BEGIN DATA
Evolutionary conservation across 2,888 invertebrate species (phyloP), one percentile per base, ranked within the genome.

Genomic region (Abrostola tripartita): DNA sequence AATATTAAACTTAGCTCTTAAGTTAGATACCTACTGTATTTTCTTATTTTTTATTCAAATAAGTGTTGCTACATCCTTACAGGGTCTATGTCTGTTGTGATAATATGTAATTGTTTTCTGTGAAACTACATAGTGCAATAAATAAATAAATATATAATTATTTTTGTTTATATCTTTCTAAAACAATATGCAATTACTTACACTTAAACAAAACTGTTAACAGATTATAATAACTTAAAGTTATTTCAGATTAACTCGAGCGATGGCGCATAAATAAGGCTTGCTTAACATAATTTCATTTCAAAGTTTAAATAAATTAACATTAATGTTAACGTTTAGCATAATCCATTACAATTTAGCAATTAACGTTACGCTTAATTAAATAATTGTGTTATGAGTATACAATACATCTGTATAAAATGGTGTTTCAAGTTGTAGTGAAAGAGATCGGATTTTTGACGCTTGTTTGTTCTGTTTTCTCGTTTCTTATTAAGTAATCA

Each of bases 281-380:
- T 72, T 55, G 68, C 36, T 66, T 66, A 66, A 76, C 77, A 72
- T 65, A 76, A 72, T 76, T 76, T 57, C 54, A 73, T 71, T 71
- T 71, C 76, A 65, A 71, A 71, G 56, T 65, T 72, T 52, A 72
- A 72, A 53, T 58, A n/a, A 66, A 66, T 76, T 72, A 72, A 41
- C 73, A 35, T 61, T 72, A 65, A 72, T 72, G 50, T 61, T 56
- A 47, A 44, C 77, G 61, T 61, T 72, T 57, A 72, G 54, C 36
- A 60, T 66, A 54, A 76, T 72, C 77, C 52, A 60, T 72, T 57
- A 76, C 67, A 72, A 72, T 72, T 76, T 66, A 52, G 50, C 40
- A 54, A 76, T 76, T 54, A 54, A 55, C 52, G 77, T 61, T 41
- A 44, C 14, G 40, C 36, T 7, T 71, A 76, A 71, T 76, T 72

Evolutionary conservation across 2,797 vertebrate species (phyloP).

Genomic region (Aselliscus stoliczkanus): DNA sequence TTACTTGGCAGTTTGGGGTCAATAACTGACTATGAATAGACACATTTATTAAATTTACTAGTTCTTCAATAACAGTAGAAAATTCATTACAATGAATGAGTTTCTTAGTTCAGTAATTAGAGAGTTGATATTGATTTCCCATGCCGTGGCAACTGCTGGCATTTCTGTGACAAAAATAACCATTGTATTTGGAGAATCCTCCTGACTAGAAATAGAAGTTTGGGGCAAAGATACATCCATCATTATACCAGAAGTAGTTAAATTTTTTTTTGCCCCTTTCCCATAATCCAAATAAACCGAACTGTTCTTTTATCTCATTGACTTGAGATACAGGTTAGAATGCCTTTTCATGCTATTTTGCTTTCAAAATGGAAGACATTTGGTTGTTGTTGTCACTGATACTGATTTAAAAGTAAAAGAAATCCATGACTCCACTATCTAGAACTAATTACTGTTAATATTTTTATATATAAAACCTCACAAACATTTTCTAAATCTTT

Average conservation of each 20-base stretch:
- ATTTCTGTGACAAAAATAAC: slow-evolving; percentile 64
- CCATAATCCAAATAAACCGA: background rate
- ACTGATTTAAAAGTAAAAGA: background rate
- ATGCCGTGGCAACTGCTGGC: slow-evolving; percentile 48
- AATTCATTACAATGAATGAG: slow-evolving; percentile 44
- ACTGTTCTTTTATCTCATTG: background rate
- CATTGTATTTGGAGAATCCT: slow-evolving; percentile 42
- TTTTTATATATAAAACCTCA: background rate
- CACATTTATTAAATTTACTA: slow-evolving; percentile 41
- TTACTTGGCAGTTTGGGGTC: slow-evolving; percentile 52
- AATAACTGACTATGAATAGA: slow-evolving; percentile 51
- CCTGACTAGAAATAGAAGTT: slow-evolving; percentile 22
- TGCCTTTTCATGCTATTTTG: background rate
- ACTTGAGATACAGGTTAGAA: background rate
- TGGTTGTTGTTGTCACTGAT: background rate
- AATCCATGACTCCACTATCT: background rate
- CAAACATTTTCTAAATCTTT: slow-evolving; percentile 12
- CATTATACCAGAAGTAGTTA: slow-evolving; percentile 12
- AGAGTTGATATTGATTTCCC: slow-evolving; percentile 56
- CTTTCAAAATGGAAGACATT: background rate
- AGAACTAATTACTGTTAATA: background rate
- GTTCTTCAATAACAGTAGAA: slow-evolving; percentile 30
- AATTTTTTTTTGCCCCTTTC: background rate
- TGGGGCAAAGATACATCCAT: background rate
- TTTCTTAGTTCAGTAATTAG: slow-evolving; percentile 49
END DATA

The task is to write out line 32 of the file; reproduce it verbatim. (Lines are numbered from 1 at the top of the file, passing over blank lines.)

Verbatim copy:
- AATCCATGACTCCACTATCT: background rate